Authors:F. Szira, I. Monostori, G. Galiba, M. Rakszegi and A.F. Bálint
Wheat-based food has great importance in human nutrition: in European countries they provide 20–30% of the daily calorie intake, and additionally, the wholemeal and healthy food becomes even more popular. Mineral content in grains is dependent on genetic and environmental factors (varieties, soil type, geographical location of the growing area, etc.), therefore, it is complicated to estimate how many percentage of the daily micronutrient requirements can be covered by wheat-based products. In this study, copper (Cu), iron (Fe), manganese (Mn), molybdenum (Mo), selenium (Se) and zinc (Zn) contents of 13 commercial wheat flour products, and the white flour and wholemeal of 24 winter type bread wheat varieties were studied to estimate the nutritional value of these products. All investigated samples were produced in Hungary. Significant variation was revealed in the case of all mineral elements in the different brands of wheat flours. Generally, the white flour enriched with germ showed higher mineral contents than the average values of normal white flours. Furthermore, the wholemeal has higher Cu, Fe, Mn and Zn, but not higher Se contents than the white flours. Mo content was also higher in some brands of white flour than in wholemeal.The investigated winter wheat varieties showed significant differences in the case of Fe, Mn, Se and Zn contents, but none of the varieties showed outstandingly high micronutrient content. The milling process — as it was expected — reduces the concentrations of four elements (Fe 33%; Mn 88%; Zn 71%; Cu 44%); however, the Se and Mo concentrations were not affected significantly. Using the average micronutrient content in the wholemeal of varieties, the daily Mn and Fe requirement can be covered by the consumption of about 250 g wholemeal. Additionally, the daily Mo requirement could be met by the daily consumption of 140–190 g of commercial white or wholemeal flour.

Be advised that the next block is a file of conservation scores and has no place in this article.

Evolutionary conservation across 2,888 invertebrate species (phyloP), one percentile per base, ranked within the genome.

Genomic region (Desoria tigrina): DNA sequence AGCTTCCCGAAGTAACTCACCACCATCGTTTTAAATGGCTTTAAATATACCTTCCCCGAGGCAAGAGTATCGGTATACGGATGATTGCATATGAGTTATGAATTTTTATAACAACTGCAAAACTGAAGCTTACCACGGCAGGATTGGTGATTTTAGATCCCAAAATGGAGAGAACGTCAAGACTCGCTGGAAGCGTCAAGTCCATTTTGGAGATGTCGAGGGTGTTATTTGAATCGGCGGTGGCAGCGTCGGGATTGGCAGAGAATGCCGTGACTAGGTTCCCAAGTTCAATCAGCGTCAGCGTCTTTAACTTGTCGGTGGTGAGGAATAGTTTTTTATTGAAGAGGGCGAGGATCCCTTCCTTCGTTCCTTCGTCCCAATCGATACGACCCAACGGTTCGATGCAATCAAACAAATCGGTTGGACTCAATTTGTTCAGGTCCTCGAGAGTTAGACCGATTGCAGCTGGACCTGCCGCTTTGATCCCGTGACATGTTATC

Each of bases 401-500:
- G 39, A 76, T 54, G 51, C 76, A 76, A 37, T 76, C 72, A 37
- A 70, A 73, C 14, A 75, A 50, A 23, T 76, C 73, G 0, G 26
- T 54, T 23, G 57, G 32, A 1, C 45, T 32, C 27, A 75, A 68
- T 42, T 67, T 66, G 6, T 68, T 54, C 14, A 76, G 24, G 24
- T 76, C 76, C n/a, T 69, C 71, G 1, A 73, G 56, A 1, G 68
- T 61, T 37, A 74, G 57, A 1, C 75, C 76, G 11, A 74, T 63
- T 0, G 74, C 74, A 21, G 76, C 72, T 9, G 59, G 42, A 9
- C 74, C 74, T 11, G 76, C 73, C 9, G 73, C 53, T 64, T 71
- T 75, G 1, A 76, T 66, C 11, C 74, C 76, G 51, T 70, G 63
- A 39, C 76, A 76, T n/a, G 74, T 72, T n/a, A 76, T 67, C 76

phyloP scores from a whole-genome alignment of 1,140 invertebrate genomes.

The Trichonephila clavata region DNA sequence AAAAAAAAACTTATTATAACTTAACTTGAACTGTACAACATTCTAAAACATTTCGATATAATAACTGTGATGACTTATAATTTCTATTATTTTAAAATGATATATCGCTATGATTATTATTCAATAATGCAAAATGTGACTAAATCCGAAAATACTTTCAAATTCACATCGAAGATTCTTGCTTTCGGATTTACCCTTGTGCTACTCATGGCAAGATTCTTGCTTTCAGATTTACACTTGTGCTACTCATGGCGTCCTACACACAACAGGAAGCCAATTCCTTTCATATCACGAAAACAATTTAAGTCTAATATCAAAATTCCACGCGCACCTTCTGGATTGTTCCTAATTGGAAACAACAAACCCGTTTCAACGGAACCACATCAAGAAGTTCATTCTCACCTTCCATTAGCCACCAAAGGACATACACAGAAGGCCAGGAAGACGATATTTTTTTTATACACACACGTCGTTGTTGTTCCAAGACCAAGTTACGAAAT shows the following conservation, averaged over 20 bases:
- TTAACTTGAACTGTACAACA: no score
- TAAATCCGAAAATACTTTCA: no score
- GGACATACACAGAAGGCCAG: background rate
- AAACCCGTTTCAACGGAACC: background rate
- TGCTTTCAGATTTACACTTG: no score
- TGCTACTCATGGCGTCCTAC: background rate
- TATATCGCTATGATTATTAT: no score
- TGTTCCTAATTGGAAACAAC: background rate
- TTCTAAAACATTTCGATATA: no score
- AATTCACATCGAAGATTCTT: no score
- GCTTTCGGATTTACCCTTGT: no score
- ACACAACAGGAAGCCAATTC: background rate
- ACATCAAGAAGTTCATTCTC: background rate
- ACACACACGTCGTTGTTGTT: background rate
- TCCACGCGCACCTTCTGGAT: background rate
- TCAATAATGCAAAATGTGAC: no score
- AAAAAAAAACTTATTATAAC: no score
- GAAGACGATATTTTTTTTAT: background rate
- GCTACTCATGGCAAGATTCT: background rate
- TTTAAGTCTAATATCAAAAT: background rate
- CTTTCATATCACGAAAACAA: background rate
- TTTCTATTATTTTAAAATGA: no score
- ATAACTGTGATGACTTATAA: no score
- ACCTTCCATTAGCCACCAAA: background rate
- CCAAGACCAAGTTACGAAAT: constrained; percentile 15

Authors:L. Sági, M. Rakszegi, T. Spitkó, K. Mészáros, B. Németh-Kisgyörgy, A. Soltész, F. Szira, H. Ambrus, A. Mészáros, G. Galiba, A. Vágújfalvi, B. Barnabás and L. Marton
Research with transgenic plants in the Agricultural Research Institute of the Hungarian Academy of Sciences is primarily related to applications that are essential for the genetic improvement of cereals. The two main directions are connected to wheat and maize breeding and are focused on improving agronomic and nutritional traits. This paper highlights experiments in these areas, which are conducted in national as well as international collaborations. The transparency of this work is ensured by the dissemination of information about approved confined field tests to the public via the internet.